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Top 5 Travel Tips for Italy

One of the most culturally rich countries in Europe, Italy is a nation of historical legend and geological distinction. With the romantic Venice, the rolling hills of Tuscany, and the bustling tourist hotspot that is Rome, it’s no wonder this is a must-see corner of the world for many people. Here are a few tips so you know what to expect when planning your trip.

Take a nap

flickr | anoldentItalians like to take it easy, especially during the summer months when temperatures can get scorching during the middle of the day, which is why you’ll find places off the usual tourist grid almost deserted until evening hits. But don’t be fooled (or made to feel uneasy by the eerie stillness), because these sleepy towns liven up once the sun begins to set. If you don’t want to advertise yourself as a tourist, the best way to blend in is to have a siesta and a good lunch someplace where there’s air con, and venture out when it’s a little more bearable.

Don’t make an itinerary
flickr | Trish HartmannAs mentioned, Italians are pretty chilled, and if you want to get a real taste of the country, you should try to be too. There is so much to see and do in Italy, it’s true, but the best way to make the most of a trip is to tone it down and try not to make a to-do list for each day. Sure, have a loose idea of what you want to do but give yourself a couple of extra days with no plans so that you can pace yourself, especially if it’s a summer visit.

Be prepared for expenses
flickr | Juan Enrique GilardiItaly is a pretty expensive place to visit, especially the big cities and popular destinations. From accommodation to food, expect to pay a little more than you normally would. The one thing that does seem to be fairly cheap is the public transport, the only problem being that it isn’t always the most convenient way to get around – for example, if you’re used to the London Underground taking you pretty much everywhere you could possibly wish to go, you may be surprised to find that Rome’s Metro only has two lines that don’t really even cover half the city.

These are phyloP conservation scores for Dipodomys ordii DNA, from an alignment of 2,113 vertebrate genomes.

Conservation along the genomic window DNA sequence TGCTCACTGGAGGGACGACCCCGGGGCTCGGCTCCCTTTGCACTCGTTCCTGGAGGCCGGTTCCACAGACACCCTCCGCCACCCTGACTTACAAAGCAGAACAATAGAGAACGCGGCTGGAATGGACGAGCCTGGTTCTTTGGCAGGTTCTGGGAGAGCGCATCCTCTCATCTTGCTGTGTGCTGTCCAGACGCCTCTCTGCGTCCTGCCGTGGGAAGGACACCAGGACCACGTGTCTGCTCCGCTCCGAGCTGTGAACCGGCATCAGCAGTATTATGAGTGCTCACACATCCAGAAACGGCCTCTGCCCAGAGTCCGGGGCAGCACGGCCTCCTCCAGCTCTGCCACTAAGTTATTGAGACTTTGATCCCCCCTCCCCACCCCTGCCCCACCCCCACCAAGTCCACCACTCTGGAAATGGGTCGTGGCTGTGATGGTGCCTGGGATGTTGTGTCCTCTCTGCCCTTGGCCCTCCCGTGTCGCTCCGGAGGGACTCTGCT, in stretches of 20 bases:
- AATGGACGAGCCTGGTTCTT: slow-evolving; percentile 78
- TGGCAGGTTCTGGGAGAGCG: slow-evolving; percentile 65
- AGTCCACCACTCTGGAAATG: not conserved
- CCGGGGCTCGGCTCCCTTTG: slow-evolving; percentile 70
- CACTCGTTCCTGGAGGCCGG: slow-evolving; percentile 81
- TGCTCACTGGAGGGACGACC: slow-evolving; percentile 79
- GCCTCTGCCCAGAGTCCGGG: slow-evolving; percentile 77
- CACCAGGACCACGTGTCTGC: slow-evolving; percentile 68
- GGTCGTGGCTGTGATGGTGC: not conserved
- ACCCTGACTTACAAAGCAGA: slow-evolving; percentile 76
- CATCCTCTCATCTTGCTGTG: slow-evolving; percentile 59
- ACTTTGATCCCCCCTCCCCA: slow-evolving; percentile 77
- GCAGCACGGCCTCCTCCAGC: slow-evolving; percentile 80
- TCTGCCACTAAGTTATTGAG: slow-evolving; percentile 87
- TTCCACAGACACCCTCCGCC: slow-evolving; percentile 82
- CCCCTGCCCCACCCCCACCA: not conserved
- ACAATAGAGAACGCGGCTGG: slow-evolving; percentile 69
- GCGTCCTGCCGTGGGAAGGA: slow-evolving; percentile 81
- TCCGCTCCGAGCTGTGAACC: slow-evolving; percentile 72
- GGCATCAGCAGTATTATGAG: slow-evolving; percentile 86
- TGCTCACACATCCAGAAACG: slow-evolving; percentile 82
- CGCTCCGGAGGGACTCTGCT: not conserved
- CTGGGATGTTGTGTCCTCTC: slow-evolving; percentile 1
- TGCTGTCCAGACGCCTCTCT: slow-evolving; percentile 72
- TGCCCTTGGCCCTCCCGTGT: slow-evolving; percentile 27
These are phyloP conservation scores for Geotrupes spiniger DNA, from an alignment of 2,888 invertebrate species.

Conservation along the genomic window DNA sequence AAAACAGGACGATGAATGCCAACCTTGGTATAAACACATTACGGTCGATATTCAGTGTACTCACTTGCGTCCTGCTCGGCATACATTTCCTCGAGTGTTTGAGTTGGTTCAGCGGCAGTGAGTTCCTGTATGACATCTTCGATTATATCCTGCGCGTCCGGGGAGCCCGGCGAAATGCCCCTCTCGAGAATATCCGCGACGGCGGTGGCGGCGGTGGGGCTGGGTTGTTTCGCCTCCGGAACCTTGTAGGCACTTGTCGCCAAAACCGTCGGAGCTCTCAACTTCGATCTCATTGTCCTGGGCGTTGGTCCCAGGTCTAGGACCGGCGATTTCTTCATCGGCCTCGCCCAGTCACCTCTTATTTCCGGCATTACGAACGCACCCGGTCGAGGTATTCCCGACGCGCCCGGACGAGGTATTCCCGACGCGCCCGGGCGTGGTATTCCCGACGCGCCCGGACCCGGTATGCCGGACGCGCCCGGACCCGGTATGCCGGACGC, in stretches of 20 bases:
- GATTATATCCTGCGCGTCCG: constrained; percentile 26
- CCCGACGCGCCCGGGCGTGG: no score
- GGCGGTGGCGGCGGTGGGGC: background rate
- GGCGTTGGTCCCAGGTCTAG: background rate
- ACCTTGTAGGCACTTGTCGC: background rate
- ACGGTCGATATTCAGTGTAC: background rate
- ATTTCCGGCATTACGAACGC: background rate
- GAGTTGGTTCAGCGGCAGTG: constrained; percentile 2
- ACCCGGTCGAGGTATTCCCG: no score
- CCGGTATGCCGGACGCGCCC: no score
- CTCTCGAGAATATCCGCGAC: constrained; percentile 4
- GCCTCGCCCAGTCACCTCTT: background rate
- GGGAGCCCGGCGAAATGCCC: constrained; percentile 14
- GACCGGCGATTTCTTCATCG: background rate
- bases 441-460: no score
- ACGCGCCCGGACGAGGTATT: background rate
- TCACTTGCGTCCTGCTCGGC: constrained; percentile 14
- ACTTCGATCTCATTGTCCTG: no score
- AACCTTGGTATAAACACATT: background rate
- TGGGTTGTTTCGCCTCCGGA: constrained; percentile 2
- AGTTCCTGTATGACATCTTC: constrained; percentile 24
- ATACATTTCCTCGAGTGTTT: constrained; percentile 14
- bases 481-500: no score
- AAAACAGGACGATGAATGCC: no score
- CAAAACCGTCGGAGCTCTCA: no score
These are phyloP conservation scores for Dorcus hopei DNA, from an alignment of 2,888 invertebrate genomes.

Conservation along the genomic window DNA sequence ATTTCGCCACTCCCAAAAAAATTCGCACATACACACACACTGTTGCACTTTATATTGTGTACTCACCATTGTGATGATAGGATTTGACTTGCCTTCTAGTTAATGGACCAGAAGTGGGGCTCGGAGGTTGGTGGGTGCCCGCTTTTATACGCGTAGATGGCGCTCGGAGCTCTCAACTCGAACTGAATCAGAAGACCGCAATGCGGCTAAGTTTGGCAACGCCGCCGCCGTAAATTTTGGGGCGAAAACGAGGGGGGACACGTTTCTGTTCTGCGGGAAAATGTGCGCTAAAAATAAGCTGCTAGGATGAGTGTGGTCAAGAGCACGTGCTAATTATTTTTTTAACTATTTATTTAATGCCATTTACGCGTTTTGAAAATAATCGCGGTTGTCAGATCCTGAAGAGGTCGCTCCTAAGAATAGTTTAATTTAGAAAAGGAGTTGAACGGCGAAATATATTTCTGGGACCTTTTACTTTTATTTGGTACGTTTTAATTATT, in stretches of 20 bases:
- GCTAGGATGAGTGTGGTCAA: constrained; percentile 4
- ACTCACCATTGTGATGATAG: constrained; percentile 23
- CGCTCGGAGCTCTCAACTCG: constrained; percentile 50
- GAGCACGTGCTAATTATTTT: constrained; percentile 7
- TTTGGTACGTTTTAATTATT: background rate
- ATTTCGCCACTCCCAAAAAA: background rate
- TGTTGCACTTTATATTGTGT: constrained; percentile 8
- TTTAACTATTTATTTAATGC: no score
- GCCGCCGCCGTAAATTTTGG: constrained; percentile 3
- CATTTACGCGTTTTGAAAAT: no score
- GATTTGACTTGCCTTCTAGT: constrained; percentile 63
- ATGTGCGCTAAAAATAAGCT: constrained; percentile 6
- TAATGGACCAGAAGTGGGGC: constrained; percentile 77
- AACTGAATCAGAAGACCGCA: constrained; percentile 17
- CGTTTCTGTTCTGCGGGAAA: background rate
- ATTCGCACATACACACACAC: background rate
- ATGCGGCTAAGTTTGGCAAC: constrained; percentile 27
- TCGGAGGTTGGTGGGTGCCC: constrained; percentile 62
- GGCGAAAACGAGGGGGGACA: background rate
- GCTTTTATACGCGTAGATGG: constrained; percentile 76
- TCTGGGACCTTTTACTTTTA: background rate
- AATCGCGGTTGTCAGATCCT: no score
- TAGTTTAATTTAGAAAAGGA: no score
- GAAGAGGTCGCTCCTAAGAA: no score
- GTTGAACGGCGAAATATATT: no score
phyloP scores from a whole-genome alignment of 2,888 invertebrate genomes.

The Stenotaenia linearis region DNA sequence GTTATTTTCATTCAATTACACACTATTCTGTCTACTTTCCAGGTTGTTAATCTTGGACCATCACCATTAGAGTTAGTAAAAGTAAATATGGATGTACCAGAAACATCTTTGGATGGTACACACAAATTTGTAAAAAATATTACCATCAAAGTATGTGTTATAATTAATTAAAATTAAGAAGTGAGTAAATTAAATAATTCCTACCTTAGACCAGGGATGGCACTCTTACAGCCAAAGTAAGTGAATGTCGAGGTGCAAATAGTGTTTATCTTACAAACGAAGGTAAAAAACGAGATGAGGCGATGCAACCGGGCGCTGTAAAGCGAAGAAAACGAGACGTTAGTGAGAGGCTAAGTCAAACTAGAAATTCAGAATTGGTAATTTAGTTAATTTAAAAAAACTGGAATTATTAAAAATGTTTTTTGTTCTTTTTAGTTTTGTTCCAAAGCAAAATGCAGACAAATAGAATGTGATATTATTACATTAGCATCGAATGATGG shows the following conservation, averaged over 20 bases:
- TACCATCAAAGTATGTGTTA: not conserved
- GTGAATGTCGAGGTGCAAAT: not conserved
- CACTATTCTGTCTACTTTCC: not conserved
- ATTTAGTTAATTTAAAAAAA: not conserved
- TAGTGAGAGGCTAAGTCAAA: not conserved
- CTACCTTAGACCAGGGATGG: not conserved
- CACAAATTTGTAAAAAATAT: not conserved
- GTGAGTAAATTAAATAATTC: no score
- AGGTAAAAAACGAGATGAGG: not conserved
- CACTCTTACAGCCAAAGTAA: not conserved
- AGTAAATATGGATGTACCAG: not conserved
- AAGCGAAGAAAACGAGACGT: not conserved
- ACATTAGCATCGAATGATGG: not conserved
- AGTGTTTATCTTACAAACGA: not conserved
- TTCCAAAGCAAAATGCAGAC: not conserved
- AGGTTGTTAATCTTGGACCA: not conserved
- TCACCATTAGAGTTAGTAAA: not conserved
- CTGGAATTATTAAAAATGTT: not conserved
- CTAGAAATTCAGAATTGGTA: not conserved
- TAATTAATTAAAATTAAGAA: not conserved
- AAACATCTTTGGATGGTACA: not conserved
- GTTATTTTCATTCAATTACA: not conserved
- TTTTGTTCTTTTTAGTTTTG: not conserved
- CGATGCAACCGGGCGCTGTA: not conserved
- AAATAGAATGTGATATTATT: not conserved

Speak Italian
flickr | mario MancusoThis really is a tip for anywhere you may be travelling to: try to speak the language of the country. That doesn’t mean you have to go on a four week intensive course the month before your week-long holiday, but it does mean that you should do some googling and get to grips with some basic words and phrases – ‘hello’, ‘good morning’, ‘goodbye’, ‘thank you’ and ‘excuse me’ are always good places to start. By saying a few words in the native language, you are saying you respect the people, and locals will always appreciate the fact that you made a little effort. Don’t be that arrogant tourist who loudly wonders what is wrong with everyone because they don’t speak English.

Expect a late dinner
flickr | Kama GuezalovaBe aware that most restaurants won’t open until 7pm at the earliest, and they generally won’t get really busy until around 9pm. Another thing to note is that portions are big in Italian restaurants, and even though there are about five different courses listed on most menus, you probably won’t be able to finish more than one starter and one main, so, tempting as it all is, try not to let your eyes get bigger than your stomach…

Inspired to visit the boot of Europe? Take the trip of a lifetime with Frontier project in Italy and get a feel for the country while making impact on ongoing research in the Mediterranean.

By Eman Bhatti – Online Journalism Intern

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